Since the start of this decade, Europe has contended with financial crisis, a migrant influx and a wave of political insurgency. Now, with elections in the major EU economies complete, the bloc's leaders are looking forward and will undertake difficult negotiations in 2018 with the potential to shape the future of the European Union. The talks will help answer a fundamental question that has long loomed over the bloc: Does its future lie in deeper integration or in looser ties among its members, or will the status quo prevail? Of all the topics under discussion, the most difficult — and arguably most important — negotiations will focus on the vexed subject of a European banking union. If Europe is indeed to integrate further, the next major step would be to complete the unfinished banking union. To do so would require all states in the eurozone to participate in a mutual deposit insurance scheme. But strong opposition to that idea by Germany and the Netherlands could stall progress on the banking union in 2018.
The banking union was launched off the back of Europe's sovereign debt crisis at the start of the decade. One of Europe's largest problems during the crisis had been the amount of sovereign debt that European banks held on their books, which set up the specter of a so-called "doom loop." This refers to the danger that if financial or economic crisis hit a country whose banks owned large amounts of sovereign debt, solvency problems would be transmitted from the banks to the government and back, leading to an insoluble self-reinforcing death spiral. To head off that possibility, it was suggested that instead of national governments being the sole guarantor of the solvency of their own banks, the risk instead should be spread out. This involved the creation of new rules providing that a bank's own investors would take the first hit in a crisis by being "bailed in" (as opposed to being "bailed out" by the national government/taxpayer) if extra funds were needed. Furthermore, the new rules provided, eurozone banks would all pay into a common deposit insurance pool that would spread the risks of a bank failure across all the banks in the currency union, instead of putting the onus on each national government alone.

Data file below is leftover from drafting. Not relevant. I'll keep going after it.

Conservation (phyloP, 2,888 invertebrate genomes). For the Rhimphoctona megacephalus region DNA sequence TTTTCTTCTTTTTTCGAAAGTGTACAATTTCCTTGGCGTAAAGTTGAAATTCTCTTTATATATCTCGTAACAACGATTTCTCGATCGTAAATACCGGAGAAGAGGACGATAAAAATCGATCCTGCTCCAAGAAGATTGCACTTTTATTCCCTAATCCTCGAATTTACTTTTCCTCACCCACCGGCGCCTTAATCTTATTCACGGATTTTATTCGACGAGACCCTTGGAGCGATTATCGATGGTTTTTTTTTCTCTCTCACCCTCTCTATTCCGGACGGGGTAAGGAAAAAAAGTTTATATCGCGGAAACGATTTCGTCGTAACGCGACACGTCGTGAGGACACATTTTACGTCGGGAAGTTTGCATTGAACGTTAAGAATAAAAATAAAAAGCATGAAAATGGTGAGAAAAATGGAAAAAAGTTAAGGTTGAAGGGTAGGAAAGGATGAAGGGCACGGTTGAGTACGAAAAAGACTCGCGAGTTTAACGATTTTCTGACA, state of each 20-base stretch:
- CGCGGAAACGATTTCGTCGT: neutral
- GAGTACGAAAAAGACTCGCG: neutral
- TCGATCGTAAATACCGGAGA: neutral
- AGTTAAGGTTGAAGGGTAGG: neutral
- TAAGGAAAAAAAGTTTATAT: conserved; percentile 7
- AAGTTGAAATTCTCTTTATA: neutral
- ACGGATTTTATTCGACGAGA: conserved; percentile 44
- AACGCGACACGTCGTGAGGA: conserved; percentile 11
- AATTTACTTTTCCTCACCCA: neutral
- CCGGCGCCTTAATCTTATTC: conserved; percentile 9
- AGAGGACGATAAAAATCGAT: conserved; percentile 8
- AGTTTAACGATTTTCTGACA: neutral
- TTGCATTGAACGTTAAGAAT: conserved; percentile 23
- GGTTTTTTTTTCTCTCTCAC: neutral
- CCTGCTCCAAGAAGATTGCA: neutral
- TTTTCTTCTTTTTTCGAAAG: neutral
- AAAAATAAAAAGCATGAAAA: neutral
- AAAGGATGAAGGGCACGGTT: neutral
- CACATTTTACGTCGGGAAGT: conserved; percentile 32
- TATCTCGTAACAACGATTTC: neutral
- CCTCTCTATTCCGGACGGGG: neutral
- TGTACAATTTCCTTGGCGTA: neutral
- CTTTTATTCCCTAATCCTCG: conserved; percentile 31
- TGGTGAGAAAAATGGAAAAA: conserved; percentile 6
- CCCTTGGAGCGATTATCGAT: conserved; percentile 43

The first part of the banking union was established fairly smoothly. A supervisory institution (now under the authority of the European Central Bank) was set up to oversee the union, and the bail-in rules were phased in over the past few years, coming into full force at the start of 2017. The bail-in provisions have proved controversial — in fact, they were bent somewhat when political exigencies made bailing in Italy's banks impossible — but nevertheless, the Banking Recovery Resolution Directive, however shaky, remains in place. A modest Single Resolution Fund to be used to help faltering eurozone banks after bailed-in investors are tapped is also in the process of being accumulated, though with a final target size of 55 billion euros (roughly $65.4 billion) in 2023, this will never be a substantial tool. (By way of comparison, the 2012 bailout of Spain's banking system alone required 54 billion euros.)
The next piece of the banking union puzzle, then, would be the creation of a European deposit insurance scheme, in which eurozone banks share risk by pooling their national deposit insurance schemes internationally. But establishing the overarching fund has been easier said than done.
Problems With No Easy Solutions
Germany and the Netherlands have led a staunch resistance to the idea of pooling financial risks with banks in the Mediterranean bloc that they view as too fragile. The issue has been under discussion since 2015, but almost no progress has been made. The Germans and Dutch maintain that risks among eurozone banks are too great and that they must be reduced before Northern European countries would be willing to share them. Specifically, those countries have raised two main objections to participating in common deposit insurance: That the levels of nonperforming loans held by banks in Southern Europe are too high and that those banks are still too exposed to their governments' debts. But given the complexity of those issues, they will take a long time to solve — a problem for those eager to establish the common deposit insurance pool.